Gita Daily Readings

May 7th
Chapter Six: 9
He who is of the same mind to the good-hearted, friends, enemies, the indifferent, the neutral, the hateful the relatives, the righteous and the unrighteous, excels.

Commentary

In chapter V, verse 18, the Lord said that the wise men have "equal vision." This is a very important concept or teaching in the Bhagavad Gita and needs clear-cut understanding. Our Master used to point out samadarsi (man of equal vision) is different from samavarti (man who behaves alike to all). We are asked to see the same self in all; but that should not lead us to the absurd position of trying to feed the goat with meat and the tiger with grass.

To remove the possibility of such misconception the Lord uses another expression here - samabuddhi. This same-mindedness is an entirely inner state that is very difficult to bring down to the level of exhibitionism. The yogi is aware of his unruffled state of mind when he meets any of the people listed in the verse above.

The yogi knows the difference between a newspaper and a currency note, but the sight of the currency note does not produce in him the excitement that it does in a worldly man. The only sign by which we shall know how he feels is the total absence of greed he exhibits and his unwillingness to hoard wealth.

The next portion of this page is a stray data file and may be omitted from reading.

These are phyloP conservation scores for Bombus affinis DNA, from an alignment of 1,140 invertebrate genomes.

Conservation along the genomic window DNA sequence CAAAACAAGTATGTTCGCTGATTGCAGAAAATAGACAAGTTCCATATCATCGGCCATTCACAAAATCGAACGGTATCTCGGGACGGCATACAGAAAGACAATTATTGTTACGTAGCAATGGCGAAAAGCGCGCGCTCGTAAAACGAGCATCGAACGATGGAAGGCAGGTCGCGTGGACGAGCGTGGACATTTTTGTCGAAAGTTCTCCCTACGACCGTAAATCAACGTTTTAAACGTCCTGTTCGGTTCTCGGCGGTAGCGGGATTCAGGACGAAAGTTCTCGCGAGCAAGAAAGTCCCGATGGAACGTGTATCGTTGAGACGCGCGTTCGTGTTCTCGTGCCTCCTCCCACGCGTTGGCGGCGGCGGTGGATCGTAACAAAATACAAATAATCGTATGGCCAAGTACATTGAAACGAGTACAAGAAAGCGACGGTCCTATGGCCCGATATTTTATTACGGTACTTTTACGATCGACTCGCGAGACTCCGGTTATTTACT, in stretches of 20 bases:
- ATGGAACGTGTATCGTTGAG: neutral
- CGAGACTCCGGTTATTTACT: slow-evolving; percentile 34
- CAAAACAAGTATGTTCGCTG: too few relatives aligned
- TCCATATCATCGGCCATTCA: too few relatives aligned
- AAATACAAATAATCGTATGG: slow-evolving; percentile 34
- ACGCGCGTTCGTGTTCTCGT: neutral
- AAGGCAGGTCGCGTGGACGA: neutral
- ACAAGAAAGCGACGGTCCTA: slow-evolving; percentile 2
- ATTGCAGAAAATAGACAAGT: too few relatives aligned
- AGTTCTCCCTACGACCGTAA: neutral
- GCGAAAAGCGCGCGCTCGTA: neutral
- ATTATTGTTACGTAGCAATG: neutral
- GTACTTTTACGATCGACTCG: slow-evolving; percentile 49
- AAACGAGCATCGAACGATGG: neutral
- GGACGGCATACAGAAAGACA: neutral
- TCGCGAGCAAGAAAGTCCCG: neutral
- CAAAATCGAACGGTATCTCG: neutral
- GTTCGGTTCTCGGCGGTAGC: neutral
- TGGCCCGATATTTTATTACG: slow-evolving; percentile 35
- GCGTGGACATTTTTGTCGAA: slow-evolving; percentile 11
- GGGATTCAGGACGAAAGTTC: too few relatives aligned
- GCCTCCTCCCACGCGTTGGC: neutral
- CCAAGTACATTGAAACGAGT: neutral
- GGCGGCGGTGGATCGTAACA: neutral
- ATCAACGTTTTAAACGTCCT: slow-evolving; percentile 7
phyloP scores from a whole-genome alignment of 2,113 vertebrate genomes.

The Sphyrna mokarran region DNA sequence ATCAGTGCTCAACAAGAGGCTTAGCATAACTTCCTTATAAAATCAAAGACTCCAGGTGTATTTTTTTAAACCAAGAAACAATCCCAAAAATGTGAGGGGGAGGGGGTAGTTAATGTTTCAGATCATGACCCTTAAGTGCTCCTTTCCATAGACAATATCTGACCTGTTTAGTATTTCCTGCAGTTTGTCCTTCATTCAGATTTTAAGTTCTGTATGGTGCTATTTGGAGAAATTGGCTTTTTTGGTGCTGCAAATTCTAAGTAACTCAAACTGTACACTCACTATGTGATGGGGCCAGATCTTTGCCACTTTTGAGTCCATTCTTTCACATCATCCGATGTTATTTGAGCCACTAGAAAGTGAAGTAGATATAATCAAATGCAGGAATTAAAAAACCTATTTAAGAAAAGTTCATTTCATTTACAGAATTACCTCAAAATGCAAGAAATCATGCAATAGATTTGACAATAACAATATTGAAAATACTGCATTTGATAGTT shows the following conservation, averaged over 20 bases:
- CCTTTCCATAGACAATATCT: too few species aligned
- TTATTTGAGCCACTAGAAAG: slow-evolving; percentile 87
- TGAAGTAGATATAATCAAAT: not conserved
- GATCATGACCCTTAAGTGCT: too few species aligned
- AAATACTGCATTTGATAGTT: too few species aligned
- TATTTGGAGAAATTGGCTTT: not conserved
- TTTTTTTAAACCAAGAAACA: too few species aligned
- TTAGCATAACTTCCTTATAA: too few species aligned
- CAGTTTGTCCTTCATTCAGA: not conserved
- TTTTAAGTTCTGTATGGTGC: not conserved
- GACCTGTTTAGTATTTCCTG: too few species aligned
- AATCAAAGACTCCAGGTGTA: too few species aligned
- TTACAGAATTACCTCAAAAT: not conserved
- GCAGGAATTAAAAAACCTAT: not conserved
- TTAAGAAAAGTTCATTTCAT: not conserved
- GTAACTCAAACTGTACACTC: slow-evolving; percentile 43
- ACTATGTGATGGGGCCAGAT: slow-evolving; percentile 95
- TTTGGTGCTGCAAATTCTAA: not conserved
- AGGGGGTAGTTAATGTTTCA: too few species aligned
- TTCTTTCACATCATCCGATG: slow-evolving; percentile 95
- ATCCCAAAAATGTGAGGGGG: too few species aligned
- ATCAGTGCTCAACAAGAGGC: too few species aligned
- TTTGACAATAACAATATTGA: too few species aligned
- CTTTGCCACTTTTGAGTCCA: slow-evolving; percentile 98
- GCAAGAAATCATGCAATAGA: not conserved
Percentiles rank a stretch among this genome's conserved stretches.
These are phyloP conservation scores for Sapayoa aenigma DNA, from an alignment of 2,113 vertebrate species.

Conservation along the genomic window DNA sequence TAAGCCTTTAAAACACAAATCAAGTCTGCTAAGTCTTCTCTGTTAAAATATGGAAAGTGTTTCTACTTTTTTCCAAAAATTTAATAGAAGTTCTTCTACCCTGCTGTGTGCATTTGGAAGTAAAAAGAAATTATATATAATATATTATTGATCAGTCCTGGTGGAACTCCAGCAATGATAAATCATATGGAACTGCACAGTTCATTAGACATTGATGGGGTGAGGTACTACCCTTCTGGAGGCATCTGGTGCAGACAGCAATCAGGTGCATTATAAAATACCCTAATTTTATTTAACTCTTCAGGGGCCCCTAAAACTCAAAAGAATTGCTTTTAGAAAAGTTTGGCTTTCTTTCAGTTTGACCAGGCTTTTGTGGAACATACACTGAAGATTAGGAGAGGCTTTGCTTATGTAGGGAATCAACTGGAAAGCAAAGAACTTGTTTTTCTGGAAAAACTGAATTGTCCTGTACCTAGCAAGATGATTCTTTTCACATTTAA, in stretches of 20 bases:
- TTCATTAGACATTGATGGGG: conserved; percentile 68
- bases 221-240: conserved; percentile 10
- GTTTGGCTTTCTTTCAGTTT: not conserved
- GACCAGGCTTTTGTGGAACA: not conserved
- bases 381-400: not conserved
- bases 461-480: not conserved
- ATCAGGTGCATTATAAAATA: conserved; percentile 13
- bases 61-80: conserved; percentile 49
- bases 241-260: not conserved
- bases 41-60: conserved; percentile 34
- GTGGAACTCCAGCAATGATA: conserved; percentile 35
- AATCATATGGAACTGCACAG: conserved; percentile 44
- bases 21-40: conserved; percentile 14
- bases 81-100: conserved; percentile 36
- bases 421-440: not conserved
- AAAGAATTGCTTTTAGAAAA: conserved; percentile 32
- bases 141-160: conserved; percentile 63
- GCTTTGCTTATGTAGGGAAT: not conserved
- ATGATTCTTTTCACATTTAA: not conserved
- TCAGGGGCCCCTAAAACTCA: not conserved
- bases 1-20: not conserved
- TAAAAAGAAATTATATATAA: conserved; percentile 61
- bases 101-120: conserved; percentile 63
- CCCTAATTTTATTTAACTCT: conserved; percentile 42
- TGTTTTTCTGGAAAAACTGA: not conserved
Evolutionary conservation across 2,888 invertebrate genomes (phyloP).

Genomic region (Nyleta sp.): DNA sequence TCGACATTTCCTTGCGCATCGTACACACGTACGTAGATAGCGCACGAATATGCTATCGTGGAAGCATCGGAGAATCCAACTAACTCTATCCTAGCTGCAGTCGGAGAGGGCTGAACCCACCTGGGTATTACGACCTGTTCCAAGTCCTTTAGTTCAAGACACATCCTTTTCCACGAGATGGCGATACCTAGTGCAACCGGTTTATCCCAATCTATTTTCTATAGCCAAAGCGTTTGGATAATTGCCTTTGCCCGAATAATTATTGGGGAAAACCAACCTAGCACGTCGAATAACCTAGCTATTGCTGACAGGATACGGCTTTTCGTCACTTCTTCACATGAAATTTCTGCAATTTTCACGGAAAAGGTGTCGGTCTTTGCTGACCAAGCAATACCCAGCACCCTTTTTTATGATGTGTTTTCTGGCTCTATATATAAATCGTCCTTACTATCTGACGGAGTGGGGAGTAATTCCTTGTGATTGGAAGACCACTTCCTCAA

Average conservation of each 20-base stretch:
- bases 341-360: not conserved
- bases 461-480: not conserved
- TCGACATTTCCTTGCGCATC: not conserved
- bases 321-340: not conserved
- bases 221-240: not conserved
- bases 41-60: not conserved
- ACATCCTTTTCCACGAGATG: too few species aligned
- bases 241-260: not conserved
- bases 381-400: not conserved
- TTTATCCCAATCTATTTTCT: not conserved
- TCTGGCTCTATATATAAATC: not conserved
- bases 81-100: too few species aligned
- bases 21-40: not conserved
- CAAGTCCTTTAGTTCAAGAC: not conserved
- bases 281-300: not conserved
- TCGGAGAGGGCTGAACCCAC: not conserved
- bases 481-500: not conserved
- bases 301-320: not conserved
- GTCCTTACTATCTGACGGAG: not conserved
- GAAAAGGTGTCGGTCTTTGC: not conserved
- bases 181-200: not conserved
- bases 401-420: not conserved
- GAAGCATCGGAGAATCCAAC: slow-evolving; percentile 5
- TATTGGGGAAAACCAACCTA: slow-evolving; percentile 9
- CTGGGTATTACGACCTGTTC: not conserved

The yogi has trained his buddhi or intelligence to be aware of the indwelling presence in all. But as long as he lives in the physical body, in this material world, he has a double-consciousness: he sees the gold and the clod of earth, but is aware that they both are part of God's nature. His intelligence is aware of God's omnipresence, though the mind and senses still receive the varied impressions in the world. His actions and reactions are strictly in accordance with God's will, unconditioned by personal likes and dislikes, love or hatred. He is naturally not attached to anything, neither rejecting it nor clinging to it, but enjoys it while it is there, knowing that everything is pervaded by God and his will be done. His individual "me" always knows itself as part of the great "He."

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